31. Yoshiko Miura, Yu Hoshino, Hirokazu Seto, Glycopolymer Nanobiotechnology, Chemical Reviews, 10.1021/acs.chemrev.5b00247, 116, 1673-1692, 2016.02, Previous studies have clearly shown the importance of the multivalent effect in saccharide–protein interactions. To investigate the multivalent effect, the use of multivalent compounds or “glycoclusters” is indispensable, and many groups have reported syntheses of glycocluster compounds. Examples of glycoclusters include liposomes with glycolipids, glycocalixarenes, glycocyclodextrins, glycopeptides, and glycopolymers. Among the various synthetic glycoclusters, glycopolymers have been the subject of much attention . In this review, we define glycopolymers as polymers carrying pendant saccharides. Since glycopolymers have larger valencies than other multivalent compounds, they show the largest amplification effects in molecular recognition. Glycopolymers are able to be prepared as nanomaterials by controlled polymerization. In this section of the review, we discuss glycopolymers and their application for biotechnology..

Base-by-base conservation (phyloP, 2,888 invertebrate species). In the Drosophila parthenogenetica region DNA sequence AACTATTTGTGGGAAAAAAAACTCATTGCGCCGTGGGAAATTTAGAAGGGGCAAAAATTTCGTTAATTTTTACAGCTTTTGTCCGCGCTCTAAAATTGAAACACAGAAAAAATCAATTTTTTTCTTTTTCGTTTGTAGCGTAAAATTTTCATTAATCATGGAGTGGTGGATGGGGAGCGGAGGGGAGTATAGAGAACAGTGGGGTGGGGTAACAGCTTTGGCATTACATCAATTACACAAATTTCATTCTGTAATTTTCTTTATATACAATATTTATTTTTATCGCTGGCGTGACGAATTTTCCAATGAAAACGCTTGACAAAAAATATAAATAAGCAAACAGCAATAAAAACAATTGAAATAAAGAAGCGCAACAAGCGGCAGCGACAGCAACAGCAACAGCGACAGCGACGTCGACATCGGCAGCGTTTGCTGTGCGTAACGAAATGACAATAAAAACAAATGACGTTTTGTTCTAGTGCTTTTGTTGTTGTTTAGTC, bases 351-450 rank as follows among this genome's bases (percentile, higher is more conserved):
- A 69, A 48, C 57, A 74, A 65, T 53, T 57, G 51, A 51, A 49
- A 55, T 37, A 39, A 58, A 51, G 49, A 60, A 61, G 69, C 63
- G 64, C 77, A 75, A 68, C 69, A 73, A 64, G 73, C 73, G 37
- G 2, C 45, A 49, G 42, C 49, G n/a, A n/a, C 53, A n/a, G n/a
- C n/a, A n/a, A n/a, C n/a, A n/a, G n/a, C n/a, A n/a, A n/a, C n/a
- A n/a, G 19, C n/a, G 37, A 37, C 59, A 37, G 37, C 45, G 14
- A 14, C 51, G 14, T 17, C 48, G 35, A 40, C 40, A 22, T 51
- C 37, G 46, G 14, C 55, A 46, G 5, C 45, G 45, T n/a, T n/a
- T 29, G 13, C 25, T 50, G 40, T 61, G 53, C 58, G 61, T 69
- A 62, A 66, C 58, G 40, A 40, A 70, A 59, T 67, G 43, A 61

32. Xinnan Cui, Hirokazu Seto, Tatsuya Murakami, Yu Hoshino, Yoshiko Miura, Inhibition of Bacterial Adhesion on Hydroxyapatite Model Teeth by Surface Modification with PEGMA-Phosmer Copolymers, ACS Biomater. Sci. Eng, 10.1021/acsbiomaterials.5b00349, 2, 2, 205-212, 2016.02, Modification of the interface properties on hydroxyapatite and tooth enamel surfaces was investigated to fabricate bacterial resistance in situ. A series of copolymers containing pendants of poly(ethylene glycol) methyl ether methacrylate (PEGMA) and ethylene glycol methacrylate phosphate (Phosmer) were polymerized by conventional free radical polymerization and changing the feed ratio of monomers. The copolymers were immobilized on hydroxyapatite and tooth enamel via the affinity of phosphate groups to hydroxyapatite to form the stable and durable polymer brushes on the surfaces. The amounts of polymer immobilized depended on the phosphate group ratio in the copolymers. Surface modification altered the interfacial properties of hydroxyapatite and inhibited bacterial adhesion. Copolymers containing 40–60% PEGMA segments showed a significant inhibitory effect on bacterial adhesion of S. epidermidis both in the presence and absence of plaque model biomacromolecules..